The "Glitches" In Our Healthcare System Pre-Obamacare

In the first 36 hours, the primary website for Obamacare enrollment hit 6.1 million unique visitors. Predictably, the Republican Party’s talking points had nothing to do with what was an extraordinary rush of Americans looking to take advantage of affordable healthcare, but everything to do with, “Look at all the glitches.” It begs the question: have Republicans forgotten how bad actual healthcare “glitches” had become in this country?

In the 8 years that preceded Obama’s presidency, insurance premiums doubled, which led to individuals dropping their coverage, and to employers dropping coverage for their employees. That’s a bigger glitch than an overwhelmed IT server. In the year that the Affordable Care Act was signed into law, medical bills were responsible for 60 percent of all bankruptcies. That’s a bigger glitch than a slow loading web page.

Despite being notorious for turning budget surpluses into budget deficits, it was the Republican Party’s ceaseless wailing against big government spending that spawned the Tea Party. Evidently, their rabid like lust for repealing Obamacare, no matter the cost, and to then not replace it with a single alternative healthcare reform is further demonstration of their collective cognitive dissonance and/or know-nothingism. In fact, not only has health spending quadrupled in the past two decades, the nation’s rising health costs threatens to bankrupt the Treasury. In the year Obamacare was signed into law (2009), 17.6% of GDP was spent on healthcare. The Congressional Budget Office warned that if current trends continued through 2050, federal spending on Medicaid and Medicare alone would explode from 4 percent to 12 percent of GDP. That’s a bigger glitch than an error message.

According to the World Health Organization, the United States spends more than 2.5 times more on health care per person than most developed nations in the world, but our $8,233 per person expenditure was not buying us particularly good health. In terms of life expectancy, the citizens of 32 countries are living longer than us. In terms of infant mortality, the newborns of 33 countries have a greater survival rate.

To repeal or defund Obamacare is to tell the 129 million non-elderly Americans who have some type of pre-existing health condition that they must return to the pre-Obamacare days of being denied coverage altogether. It will mean ending coverage for millions of Americans who are for the time enjoying coverage through the expansion of Medicaid. That’s a bigger glitch than a broken hyperlink.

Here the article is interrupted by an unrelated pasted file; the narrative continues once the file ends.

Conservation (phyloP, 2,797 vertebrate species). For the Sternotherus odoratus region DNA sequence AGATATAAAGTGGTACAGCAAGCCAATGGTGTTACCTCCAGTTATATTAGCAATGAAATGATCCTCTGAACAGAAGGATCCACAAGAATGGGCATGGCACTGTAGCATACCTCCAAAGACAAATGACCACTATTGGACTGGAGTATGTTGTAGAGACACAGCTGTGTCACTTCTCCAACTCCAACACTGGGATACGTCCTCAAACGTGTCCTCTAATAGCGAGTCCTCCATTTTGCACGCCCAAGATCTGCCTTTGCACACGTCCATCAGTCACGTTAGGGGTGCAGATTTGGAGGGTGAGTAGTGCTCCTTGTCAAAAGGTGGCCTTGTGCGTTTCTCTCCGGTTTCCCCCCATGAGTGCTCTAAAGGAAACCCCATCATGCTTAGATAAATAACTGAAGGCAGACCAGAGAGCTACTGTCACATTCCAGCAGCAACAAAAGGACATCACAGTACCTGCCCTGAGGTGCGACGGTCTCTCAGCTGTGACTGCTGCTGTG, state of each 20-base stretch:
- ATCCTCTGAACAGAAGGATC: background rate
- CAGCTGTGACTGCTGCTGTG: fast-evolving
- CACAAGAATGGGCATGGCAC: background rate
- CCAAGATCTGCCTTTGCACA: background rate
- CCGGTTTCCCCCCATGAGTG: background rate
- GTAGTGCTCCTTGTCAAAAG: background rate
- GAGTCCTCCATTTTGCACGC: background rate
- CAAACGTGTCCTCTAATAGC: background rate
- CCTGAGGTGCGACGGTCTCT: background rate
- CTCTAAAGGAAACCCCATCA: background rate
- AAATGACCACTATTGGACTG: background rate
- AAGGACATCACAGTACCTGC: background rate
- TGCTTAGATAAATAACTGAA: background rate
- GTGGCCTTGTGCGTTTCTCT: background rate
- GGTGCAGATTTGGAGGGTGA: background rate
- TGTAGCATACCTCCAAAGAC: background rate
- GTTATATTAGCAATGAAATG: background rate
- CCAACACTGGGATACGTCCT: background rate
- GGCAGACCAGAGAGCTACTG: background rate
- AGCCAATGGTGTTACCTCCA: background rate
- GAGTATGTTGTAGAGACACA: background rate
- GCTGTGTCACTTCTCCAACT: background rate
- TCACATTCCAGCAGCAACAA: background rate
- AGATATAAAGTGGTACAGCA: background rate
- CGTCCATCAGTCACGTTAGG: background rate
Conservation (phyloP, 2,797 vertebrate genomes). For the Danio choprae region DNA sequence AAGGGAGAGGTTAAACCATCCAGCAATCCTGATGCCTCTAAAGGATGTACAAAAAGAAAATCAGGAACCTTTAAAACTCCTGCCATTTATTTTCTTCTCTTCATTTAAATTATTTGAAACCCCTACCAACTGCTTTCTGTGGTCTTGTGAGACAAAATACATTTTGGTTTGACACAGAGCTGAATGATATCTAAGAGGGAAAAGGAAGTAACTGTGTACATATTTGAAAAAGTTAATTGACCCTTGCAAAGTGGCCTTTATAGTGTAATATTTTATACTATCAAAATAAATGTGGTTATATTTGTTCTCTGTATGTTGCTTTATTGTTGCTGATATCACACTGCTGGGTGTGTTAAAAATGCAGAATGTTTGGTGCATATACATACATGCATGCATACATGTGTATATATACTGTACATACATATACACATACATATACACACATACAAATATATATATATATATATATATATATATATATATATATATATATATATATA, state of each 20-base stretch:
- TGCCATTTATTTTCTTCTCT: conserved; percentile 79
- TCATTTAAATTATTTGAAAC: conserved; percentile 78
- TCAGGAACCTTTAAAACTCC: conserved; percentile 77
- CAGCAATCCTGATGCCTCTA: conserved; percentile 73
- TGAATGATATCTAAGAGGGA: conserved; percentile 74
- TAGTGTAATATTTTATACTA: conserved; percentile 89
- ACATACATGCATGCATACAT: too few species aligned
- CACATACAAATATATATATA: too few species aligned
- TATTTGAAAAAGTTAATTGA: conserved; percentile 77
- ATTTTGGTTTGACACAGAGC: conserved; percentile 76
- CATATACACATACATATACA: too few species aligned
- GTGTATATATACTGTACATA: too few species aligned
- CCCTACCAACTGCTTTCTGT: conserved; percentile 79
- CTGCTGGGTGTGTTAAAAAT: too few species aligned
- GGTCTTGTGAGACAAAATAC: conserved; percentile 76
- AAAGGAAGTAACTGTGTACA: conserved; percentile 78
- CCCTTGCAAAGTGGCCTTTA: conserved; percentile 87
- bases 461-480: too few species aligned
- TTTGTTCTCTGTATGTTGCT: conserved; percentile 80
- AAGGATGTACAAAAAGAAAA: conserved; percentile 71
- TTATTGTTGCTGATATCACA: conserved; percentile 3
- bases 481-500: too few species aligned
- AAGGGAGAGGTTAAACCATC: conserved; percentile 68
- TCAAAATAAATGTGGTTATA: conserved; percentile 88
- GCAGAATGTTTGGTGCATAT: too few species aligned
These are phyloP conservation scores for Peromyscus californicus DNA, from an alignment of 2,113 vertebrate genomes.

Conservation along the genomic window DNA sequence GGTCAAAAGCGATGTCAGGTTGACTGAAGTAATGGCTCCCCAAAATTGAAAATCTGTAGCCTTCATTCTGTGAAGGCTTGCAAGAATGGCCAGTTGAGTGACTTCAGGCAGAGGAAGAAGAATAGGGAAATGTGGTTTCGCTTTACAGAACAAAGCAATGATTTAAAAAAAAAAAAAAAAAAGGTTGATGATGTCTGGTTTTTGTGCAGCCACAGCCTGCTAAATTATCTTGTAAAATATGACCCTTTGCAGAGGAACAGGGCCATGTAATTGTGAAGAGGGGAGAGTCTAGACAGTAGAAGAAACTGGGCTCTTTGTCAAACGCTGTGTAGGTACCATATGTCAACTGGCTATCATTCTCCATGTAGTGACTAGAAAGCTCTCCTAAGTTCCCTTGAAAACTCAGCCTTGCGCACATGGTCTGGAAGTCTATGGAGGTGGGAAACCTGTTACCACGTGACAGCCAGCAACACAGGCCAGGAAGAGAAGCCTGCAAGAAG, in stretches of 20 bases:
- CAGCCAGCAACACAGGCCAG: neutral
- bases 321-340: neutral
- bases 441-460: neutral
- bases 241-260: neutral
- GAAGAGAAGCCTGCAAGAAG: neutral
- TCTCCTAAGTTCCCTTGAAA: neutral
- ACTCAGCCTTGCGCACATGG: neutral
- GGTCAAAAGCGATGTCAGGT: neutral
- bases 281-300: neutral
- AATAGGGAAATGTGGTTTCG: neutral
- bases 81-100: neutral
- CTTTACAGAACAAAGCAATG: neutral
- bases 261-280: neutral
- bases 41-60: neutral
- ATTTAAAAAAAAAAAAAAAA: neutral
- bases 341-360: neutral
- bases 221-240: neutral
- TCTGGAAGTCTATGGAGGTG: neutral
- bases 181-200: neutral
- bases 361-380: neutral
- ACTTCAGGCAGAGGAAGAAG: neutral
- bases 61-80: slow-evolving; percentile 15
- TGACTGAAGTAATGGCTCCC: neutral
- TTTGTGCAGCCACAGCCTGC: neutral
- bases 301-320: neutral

Less than half of U.S. medical treatment was supported by solid evidence of what works. To get a drug approved, pharmaceutical companies merely had to prove it worked better than a placebo. Studies by researchers at Dartmouth found that as much as 30 percent of healthcare was unnecessary, but nobody knew which 30 percent. In a New York Times op-ed titled “How to Take American Health Care from Worst to First,” then Senator John Kerry and Speaker Newt Gingrich wrote, “Remarkably, a doctor today can get more data on the starting third baseman on his fantasy baseball team than on the effectiveness of life-and-death medical procedures.” That’s a bigger glitch than a long live chat queue.

On Tuesday, the Affordable Care Act rolled out what was a complicated and unprecedented IT project, and certainly glitches were caused by a crush of consumers seeking information, enrollment or both. Ultimately, the glitches will not mean much when the exchange software is quickly fixed. The government also has the option of extending the enrollment process as a backstop. But the millions of Americans who are persisting through these early IT glitches are likely those who have been the victims of the moral and economic glitches that have plagued the healthcare system for the past three decades – the ones who haven’t been able to obtain coverage for years.

 

CJ Werleman can be followed on Twitter at @cjwerleman

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